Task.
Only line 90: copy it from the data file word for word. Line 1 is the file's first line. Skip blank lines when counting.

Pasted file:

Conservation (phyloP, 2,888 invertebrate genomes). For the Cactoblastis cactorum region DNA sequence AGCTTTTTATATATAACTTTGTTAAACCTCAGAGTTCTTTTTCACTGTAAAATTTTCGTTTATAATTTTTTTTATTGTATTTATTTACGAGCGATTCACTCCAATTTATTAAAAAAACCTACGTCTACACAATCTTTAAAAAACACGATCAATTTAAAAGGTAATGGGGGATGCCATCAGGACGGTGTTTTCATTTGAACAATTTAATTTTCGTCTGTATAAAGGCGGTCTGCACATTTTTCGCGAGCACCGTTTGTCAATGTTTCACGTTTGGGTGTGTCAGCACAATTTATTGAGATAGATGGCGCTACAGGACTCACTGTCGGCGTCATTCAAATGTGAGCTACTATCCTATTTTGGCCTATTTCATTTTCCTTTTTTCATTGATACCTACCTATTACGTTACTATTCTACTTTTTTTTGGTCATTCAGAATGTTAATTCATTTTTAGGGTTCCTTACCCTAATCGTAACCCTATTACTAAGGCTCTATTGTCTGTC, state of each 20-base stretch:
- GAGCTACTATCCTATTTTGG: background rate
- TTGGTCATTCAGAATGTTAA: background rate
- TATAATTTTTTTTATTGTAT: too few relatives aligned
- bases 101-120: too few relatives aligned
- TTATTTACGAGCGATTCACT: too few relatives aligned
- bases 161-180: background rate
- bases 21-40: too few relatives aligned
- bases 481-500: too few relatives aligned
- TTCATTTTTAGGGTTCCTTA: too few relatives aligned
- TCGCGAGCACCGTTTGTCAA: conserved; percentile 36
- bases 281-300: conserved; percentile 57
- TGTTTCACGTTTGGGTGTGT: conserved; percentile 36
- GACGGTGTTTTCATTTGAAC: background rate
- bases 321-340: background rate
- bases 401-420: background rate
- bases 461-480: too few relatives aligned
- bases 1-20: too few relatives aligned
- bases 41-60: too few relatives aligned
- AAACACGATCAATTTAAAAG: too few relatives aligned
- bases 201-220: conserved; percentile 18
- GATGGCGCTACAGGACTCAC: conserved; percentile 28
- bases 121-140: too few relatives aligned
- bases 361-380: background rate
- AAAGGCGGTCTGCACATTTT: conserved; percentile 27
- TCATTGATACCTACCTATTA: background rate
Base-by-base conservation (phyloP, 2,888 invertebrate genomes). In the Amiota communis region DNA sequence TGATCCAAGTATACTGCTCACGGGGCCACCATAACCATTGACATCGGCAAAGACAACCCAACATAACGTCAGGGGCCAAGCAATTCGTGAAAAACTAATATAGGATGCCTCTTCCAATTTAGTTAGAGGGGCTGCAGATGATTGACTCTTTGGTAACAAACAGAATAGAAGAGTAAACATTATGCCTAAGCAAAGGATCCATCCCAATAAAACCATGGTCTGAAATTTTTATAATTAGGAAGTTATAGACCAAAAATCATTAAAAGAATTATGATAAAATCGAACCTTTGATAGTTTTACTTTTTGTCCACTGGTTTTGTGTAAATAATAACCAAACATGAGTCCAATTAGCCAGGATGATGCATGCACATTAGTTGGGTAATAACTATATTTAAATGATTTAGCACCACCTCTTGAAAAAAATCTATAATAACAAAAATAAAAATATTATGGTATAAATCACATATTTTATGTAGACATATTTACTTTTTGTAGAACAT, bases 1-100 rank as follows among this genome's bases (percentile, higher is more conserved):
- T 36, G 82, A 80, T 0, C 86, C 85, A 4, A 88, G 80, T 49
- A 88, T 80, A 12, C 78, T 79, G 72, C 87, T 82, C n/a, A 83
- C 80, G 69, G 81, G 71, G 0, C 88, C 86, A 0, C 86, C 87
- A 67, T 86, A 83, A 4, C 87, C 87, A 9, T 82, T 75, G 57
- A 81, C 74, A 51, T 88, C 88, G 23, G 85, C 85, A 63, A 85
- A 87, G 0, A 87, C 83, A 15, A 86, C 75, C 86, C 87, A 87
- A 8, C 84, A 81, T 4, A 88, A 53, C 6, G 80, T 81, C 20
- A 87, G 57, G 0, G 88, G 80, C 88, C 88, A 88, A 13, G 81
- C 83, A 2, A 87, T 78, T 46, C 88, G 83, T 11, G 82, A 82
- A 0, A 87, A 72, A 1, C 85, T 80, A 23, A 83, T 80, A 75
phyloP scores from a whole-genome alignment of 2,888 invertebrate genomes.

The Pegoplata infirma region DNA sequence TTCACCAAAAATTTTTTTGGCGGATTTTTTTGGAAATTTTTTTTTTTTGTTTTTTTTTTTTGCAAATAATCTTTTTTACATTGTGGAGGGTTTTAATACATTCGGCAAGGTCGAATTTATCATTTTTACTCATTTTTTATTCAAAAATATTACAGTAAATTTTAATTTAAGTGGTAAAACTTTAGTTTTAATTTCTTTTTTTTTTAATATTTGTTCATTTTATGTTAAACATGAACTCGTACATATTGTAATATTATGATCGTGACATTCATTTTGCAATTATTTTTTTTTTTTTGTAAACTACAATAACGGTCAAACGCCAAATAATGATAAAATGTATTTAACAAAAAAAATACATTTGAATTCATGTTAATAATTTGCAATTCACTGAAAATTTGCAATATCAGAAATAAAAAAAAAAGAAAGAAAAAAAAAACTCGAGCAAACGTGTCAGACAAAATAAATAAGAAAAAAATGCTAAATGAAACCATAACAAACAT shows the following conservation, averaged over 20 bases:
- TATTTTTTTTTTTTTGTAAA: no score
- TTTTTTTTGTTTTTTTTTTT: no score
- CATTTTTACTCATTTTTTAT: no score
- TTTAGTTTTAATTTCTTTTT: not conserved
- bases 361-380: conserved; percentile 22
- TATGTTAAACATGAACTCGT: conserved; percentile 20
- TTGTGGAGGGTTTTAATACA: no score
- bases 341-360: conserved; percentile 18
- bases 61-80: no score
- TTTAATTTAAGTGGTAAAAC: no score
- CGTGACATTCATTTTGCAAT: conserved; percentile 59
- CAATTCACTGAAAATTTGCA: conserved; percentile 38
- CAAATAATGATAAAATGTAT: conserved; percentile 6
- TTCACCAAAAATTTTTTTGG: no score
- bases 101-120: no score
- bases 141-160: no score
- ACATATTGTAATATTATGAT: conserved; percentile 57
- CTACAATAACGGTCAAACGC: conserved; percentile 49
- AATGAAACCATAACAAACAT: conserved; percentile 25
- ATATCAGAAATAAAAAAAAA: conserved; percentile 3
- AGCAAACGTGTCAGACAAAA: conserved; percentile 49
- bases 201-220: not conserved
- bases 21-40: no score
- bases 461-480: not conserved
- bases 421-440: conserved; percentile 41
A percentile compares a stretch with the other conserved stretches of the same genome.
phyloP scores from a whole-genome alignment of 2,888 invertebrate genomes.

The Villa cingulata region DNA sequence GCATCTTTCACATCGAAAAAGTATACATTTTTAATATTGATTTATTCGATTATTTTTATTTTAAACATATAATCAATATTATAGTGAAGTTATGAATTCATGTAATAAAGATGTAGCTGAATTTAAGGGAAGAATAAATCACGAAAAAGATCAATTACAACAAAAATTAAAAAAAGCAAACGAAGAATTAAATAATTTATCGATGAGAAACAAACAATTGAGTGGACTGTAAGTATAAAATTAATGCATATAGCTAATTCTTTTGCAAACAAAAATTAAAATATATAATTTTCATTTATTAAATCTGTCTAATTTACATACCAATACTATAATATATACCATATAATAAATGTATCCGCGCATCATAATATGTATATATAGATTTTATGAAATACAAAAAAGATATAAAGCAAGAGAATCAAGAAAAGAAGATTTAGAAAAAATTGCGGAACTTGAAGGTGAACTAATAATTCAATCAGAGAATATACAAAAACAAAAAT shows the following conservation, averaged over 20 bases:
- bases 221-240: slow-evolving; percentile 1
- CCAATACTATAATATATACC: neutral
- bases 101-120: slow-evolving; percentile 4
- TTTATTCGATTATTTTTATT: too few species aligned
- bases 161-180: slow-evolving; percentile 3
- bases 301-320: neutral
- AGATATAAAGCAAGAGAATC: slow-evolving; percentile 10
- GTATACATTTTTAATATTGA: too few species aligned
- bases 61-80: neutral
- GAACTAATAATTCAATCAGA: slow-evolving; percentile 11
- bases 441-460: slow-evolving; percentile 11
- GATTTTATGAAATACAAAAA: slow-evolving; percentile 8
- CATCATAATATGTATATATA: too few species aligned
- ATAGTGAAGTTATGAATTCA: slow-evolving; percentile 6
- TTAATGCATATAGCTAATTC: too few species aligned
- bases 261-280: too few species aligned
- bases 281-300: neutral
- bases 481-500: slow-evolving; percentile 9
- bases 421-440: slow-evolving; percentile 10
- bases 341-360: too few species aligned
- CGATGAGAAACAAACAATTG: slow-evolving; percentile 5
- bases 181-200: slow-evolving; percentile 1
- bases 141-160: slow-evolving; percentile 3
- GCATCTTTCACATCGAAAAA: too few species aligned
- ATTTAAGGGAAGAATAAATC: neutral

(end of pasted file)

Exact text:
- bases 141-160: slow-evolving; percentile 3